There’s an intriguing twist to this puzzling escape-from-prison drama, winner of the 2008 British Independent Film Award for Best Production and the BAFTA Scotland Award for Best Actor for Brian Cox.
Frank Perry (Cox) is a lifer, sentenced to live behind bars until he dies. But when he receives a letter informing him that his only daughter – whom he hasn’t seen since she was six – is critically ill following a drug overdose, he’s determined to try to help her. That means an escape from the institution he’s regarded as home for many years, but he knows he can’t do it alone.
So he masterminds an intricate getaway plot, involving squeezing through air shafts, and surreptitiously enlists a handful of cellblock inmates: Lenny (Joseph Fiennes), Lacey (Dominic Cooper), Brodie (Liam Cunningham) and Viv (Seu Jorge) – with malevolent Rizza (Damian Lewis), the self-styled prison boss, as their common enemy.
Writer/director Rupert Wyatt, who collaborated on the screenplay with Daniel Hardy, was inspired by a famous 19th century short-story called “An Occurrence at Owl Creek Bridge” by Ambrose Bierce, which chronicles a hanged man’s near-miraculous escape. And the metaphysical concept is also reminiscent of “Memento” and “The Sixth Sense.”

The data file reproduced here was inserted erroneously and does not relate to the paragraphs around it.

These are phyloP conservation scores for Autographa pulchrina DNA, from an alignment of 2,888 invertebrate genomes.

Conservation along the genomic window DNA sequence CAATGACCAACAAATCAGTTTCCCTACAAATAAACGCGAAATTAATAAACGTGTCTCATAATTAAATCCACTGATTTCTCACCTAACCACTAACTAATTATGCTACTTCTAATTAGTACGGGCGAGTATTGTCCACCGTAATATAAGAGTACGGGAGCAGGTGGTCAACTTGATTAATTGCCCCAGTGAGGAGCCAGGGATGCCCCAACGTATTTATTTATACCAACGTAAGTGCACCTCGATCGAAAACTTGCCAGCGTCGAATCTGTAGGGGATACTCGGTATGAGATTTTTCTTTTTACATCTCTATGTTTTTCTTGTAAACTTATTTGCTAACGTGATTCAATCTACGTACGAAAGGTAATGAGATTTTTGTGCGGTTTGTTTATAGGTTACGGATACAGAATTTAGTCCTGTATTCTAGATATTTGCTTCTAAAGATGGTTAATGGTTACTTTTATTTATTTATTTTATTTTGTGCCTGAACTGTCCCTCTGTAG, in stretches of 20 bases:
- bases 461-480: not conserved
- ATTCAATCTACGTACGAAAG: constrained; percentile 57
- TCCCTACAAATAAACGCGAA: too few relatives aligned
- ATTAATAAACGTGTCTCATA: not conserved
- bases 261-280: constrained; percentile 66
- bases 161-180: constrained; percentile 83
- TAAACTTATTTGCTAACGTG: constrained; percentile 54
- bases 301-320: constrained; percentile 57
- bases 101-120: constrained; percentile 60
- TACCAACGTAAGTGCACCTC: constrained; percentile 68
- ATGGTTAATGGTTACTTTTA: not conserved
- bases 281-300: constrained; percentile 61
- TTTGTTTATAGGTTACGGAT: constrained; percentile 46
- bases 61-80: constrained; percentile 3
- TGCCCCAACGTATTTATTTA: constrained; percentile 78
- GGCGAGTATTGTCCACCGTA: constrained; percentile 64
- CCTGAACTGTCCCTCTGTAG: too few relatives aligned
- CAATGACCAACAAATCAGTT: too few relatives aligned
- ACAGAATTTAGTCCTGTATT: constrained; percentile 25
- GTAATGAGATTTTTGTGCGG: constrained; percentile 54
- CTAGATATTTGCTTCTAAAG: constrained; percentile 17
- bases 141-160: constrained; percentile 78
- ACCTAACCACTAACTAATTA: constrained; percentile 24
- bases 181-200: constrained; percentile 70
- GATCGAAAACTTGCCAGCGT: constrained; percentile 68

But it’s Cox’s convincing performance that propels the flashback/flashforward suspense. Many people forget that it was barrel-chested Brian Cox who first brought to the screen one of the most famous prisoners in film history: Hannibal Lector in “Manhunter.”
Composer Benjamin Wallfisch’s naturalistic score stays mostly in the background, eschewing traditional music except for Leonard Cohen’s “The Partisan,” heard during the opening sequence, and Coldplay’s track for the conclusion. On the Granger Movie Gauge of 1 to 10, “The Escapist” is a redemptive 6. “Imagination is what protects us – it’s what keeps us alive,” Frank concludes.